Al Qaeda in Iraq and Syria, and not Prime Minister Nouri al-Maliki's Shia-led government, is the driving force behind the bloody wave of violence that has engulfed Iraq since the U.S. withdrawal two years ago.
"The violence is coming from al Qaeda and its affiliates. I don't think there's any question about that," White House spokesman Jay Carney said Friday.
Long standing Shia-Sunni tensions in the country, along with various tribal and ethnic conflicts that have defined Iraq's political makeup, have broken out into a series of bombings and attacks not seen since the darkest days of the Iraq war.
Fanning those sectarian flames has been the rapid resurgence of al Qaeda's Iraqi faction and its expansion into neighboring Syria, where Islamic militants have taken advantage of the ongoing civil war in the country to plant the group's flag.
That teaming of Iraqi and Syrian terror cells has resulted in a "a major emerging threat to Iraqi stability ... and to us," a senior administration official told reporters on Wednesday.
But several lawmakers on Capitol Hill claim its al-Maliki's own sectarian agenda that is stoking the various conflicts inside Iraq, possibly pushing the country closer to its own civil war.
Al-Maliki’s “mismanagement of Iraqi politics is contributing to the recent surge of violence," a group of six leading senators of defense issues wrote to Obama this week.
“If Prime Minister al-Maliki continues to marginalize the Kurds, alienate many Shia, and treat large numbers of Sunnis as terrorists, no amount of security assistance will be able to bring stability and security to Iraq,” the senators, including John McCain (R-Ariz.), Carl Levin (D-Mich.) and Robert Menendez (D-N.J.), wrote.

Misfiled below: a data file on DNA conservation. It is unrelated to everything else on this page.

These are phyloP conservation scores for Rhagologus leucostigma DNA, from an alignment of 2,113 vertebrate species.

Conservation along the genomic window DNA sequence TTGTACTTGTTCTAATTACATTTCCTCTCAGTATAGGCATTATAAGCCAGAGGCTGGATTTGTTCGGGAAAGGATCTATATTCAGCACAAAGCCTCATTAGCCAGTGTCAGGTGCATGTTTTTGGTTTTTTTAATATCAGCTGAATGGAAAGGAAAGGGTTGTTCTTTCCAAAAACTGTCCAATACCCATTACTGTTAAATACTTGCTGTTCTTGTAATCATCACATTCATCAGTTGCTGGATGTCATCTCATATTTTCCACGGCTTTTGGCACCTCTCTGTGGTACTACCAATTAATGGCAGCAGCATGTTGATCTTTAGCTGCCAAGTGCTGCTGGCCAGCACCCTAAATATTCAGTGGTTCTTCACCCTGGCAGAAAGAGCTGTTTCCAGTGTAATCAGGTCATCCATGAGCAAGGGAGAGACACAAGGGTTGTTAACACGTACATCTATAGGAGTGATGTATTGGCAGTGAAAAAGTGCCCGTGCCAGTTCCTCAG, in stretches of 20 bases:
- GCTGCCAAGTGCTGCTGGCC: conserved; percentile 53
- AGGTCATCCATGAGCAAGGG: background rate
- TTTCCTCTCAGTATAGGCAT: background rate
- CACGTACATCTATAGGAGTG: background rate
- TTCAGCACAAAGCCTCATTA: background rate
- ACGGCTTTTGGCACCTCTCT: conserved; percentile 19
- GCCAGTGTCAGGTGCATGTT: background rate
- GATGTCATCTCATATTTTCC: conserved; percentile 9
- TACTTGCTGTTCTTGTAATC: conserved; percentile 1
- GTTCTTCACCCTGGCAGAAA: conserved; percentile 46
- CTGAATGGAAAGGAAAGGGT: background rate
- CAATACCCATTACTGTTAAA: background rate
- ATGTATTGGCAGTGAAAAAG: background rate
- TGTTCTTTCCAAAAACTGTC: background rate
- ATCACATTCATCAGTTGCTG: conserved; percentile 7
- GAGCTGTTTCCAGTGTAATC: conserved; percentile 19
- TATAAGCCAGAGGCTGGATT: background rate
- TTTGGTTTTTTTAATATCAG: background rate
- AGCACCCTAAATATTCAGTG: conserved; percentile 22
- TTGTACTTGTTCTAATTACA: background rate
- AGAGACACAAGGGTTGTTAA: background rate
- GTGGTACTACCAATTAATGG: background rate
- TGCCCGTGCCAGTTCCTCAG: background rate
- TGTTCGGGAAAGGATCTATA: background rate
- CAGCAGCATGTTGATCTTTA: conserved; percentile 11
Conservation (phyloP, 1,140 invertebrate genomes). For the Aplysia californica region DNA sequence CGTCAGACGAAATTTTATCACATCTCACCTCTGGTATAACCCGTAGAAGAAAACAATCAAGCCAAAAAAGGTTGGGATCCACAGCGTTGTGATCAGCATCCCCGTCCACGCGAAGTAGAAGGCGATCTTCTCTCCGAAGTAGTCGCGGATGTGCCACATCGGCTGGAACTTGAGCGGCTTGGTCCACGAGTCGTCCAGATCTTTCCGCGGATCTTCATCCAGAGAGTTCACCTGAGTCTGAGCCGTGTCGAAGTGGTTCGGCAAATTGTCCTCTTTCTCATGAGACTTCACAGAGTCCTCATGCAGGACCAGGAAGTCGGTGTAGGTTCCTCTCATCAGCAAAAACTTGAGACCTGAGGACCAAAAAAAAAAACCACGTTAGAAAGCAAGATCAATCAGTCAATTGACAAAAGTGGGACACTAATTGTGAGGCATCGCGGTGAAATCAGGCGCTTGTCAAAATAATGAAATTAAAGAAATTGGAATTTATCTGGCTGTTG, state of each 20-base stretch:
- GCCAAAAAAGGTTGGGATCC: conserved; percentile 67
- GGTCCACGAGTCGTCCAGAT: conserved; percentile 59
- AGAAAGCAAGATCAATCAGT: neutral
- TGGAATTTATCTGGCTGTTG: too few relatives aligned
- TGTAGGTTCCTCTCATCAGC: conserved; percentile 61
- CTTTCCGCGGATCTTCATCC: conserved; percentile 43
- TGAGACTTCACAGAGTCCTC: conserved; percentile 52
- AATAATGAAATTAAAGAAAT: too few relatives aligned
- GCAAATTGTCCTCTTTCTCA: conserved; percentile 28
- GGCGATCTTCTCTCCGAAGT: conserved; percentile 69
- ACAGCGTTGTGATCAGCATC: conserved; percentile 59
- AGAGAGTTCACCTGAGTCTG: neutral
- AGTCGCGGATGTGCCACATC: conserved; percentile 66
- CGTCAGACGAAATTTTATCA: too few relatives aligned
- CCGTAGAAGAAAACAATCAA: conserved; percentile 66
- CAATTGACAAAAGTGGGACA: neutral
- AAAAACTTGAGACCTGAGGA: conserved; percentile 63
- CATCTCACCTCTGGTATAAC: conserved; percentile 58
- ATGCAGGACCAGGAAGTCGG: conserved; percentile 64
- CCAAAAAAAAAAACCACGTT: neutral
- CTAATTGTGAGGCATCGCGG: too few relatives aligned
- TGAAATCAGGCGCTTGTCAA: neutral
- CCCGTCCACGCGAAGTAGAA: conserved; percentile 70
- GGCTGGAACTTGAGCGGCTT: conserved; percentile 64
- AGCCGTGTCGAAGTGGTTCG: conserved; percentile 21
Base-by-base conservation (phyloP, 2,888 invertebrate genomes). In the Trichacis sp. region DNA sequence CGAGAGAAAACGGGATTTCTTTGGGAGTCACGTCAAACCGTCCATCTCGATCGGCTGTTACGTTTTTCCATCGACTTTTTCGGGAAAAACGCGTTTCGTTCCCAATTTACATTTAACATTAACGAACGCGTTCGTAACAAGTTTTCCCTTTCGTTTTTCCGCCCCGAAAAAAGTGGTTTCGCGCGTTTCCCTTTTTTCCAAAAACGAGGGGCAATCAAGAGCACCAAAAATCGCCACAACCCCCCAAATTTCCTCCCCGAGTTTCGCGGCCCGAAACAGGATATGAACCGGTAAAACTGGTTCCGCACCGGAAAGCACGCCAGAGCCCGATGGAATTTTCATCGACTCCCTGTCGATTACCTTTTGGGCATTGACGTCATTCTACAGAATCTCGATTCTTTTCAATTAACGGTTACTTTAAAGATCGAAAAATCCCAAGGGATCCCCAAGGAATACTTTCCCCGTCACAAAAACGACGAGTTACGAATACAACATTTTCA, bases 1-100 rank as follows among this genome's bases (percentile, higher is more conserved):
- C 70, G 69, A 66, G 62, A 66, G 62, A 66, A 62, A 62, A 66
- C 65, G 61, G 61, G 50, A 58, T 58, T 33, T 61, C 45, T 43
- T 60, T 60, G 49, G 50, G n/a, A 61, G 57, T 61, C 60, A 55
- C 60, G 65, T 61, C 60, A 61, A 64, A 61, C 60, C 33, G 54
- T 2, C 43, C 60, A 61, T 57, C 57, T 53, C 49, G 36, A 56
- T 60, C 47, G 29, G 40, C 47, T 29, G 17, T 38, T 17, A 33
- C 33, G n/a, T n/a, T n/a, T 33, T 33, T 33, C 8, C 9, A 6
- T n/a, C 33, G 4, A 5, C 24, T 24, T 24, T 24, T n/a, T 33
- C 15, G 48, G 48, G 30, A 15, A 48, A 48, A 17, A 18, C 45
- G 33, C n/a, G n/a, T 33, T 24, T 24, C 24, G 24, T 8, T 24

The letter came a day before al-Maliki arrived in Washington for a series of meetings with Obama, Defense Secretary Chuck Hagel and other top administration officials.
Al-Maliki met with Obama on Friday to discuss possible U.S. military and counterterrorism assistance to help Baghdad beat back al Qaeda within its borders.
That assistance will likely include shipments of F-16 warplanes, M1 Abrams tanks and possibly unmanned surveillance drones, backed by American training and intelligence support.
But as lawmakers like McCain and Levin continue to question al-Maliki's leadership and his role in the sectarian violence in the country, locking in congressional backing for U.S. assistance will be an uphill battle.
On Friday, Carney defended al-Maliki's efforts to bring together a unified Iraq and warned that transition would not be as smooth as some in Congress would like.
"When it comes to democratic governance and resolving differences between the parties, and factions, and ethnic groups, and religious groups within Iraq, that's hard work," Carney said.
"It's every leader's responsibility in Iraq to make sure that work is done in a way that doesn't foster violence," he said.